US consumers face rising food prices in the next few months, because a drought in the Midwest has pushed up the cost of corn. But that is just a taste of things to come. A new report suggests that by 2050 many UK consumers will be unable to afford current staples like meat, – and the same pressures will apply globally.
These two pressures will play out around the world, but the effect on the cost of food production may well differ from country to country, says Mirjam Röder at the University of Manchester, UK, who is one of the authors of the report. Other countries may rely less on imported food, or have more resources to help them adapt their food production infrastructure.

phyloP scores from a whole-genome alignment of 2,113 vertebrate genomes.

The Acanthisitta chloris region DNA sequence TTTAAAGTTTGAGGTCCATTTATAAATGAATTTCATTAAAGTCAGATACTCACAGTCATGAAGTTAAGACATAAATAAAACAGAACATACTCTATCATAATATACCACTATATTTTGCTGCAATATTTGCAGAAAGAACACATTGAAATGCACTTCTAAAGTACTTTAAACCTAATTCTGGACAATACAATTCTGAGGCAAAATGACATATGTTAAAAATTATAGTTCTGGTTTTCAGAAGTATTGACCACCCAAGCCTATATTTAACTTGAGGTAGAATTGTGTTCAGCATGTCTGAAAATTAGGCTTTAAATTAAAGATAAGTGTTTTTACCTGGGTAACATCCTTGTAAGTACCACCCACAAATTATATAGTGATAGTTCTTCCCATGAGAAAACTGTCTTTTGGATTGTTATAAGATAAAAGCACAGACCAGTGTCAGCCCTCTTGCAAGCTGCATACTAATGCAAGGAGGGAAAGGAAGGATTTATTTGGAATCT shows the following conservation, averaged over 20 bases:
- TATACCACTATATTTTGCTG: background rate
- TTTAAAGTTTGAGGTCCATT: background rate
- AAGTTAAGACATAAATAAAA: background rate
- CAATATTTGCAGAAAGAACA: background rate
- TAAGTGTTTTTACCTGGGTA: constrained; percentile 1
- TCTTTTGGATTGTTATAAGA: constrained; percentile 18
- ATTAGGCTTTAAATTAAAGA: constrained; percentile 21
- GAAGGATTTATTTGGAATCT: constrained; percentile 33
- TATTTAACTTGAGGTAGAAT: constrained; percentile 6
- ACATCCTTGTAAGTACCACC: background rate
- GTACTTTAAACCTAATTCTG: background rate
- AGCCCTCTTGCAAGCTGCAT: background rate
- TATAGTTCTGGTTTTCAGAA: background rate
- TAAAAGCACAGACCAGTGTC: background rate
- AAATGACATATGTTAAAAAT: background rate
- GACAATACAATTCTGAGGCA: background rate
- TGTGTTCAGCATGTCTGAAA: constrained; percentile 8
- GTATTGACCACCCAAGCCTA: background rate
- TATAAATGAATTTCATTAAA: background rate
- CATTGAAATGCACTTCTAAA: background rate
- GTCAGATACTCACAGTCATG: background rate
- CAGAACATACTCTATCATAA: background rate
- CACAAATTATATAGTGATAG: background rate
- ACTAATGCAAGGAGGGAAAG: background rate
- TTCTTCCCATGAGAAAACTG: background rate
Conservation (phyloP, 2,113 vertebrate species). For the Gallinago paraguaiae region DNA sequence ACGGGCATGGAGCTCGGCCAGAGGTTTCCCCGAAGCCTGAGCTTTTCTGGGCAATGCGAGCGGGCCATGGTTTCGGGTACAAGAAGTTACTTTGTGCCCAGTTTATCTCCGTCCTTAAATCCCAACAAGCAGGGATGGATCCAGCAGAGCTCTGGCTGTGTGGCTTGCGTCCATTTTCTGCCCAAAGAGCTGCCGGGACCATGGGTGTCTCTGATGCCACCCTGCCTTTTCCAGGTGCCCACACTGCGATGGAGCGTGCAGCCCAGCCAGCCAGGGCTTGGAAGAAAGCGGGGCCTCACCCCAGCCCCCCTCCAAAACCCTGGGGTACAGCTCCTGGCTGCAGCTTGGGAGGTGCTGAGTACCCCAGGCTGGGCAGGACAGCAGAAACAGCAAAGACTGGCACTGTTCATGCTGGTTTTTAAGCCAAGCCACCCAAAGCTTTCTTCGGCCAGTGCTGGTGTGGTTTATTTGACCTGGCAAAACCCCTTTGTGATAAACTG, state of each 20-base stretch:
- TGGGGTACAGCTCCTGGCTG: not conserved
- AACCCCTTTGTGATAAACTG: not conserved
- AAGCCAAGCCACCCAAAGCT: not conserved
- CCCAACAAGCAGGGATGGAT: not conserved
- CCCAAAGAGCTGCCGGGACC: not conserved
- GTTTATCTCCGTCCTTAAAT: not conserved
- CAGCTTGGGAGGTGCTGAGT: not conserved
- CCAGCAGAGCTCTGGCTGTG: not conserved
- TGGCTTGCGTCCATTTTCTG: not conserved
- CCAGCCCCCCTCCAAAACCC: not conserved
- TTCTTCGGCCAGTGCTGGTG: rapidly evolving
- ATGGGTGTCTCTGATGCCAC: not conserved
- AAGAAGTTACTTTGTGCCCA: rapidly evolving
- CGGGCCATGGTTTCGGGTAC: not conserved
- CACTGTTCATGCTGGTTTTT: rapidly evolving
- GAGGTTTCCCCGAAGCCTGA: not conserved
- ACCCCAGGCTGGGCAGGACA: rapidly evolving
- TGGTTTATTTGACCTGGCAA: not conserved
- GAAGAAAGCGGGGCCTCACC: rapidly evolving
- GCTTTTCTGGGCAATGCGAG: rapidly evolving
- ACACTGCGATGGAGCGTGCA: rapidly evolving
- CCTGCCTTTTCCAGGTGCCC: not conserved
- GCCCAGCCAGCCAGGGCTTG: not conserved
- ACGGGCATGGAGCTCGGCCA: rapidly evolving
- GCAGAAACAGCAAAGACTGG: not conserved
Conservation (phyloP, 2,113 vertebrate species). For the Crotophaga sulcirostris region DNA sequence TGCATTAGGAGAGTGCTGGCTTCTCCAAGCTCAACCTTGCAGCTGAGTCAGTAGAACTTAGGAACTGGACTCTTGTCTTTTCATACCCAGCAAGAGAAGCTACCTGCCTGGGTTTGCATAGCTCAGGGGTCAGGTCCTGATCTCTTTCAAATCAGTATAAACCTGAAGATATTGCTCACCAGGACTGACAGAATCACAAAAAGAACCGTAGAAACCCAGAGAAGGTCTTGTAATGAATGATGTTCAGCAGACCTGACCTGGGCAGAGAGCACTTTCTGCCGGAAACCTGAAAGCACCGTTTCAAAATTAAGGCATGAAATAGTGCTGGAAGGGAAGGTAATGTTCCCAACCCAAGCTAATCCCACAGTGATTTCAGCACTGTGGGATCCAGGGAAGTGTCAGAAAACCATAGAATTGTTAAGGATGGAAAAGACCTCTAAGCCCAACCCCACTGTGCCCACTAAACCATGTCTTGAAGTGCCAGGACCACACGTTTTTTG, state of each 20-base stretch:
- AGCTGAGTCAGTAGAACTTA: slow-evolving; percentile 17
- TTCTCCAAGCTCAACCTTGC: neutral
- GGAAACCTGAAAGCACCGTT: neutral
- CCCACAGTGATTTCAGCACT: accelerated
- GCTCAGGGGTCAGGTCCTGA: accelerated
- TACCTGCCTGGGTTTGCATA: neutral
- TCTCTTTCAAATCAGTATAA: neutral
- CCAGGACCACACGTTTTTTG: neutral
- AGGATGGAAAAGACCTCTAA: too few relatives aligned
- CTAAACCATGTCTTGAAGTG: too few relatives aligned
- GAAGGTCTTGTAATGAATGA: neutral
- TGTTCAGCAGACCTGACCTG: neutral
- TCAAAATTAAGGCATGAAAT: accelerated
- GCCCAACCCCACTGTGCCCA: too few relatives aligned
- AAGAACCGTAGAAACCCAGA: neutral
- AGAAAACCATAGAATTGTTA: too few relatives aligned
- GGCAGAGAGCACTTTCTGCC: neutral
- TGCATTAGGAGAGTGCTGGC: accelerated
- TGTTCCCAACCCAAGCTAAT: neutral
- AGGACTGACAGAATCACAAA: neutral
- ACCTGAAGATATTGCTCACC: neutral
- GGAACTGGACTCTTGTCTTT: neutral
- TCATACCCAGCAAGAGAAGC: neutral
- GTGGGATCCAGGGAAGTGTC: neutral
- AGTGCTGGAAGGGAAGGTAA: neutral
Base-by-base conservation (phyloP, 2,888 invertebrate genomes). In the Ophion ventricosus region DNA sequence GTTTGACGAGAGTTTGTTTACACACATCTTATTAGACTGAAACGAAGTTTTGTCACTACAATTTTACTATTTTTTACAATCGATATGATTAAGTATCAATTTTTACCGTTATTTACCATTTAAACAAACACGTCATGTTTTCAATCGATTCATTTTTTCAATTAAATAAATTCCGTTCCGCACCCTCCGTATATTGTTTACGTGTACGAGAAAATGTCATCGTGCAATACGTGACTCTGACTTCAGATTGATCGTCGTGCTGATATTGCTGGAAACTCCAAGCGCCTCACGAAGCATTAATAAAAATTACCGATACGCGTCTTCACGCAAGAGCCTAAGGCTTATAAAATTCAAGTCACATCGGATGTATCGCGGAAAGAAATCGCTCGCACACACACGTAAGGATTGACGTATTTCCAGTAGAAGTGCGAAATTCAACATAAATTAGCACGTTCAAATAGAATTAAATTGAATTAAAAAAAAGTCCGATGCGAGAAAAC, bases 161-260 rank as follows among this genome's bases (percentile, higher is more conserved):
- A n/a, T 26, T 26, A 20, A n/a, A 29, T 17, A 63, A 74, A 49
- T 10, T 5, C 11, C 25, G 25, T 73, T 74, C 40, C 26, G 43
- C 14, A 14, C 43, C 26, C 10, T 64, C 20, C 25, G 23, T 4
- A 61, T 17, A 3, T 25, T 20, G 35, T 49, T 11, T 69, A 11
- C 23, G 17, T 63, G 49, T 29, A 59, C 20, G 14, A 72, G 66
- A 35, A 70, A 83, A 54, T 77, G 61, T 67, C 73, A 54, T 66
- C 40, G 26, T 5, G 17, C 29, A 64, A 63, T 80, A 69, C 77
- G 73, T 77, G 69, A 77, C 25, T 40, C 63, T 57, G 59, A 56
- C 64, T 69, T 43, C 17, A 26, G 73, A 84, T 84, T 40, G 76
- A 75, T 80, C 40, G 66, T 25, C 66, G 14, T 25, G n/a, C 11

The report, which is based on Intergovernmental Panel for Climate Change scenarios for the 21st century, suggests that rising prices may force UK consumers to cut their consumption of meat and dairy products by as much as 80 per cent by 2050. Cereal consumption could also fall 20 per cent.
However, governments may act before prices rise too sharply, says Andy Challinor at the University of Leeds, UK. If farming policies designed to tackle climate change drive up the cost of food enough to cause shortages in rich countries, governments might well abandon policies to cut agricultural emissions.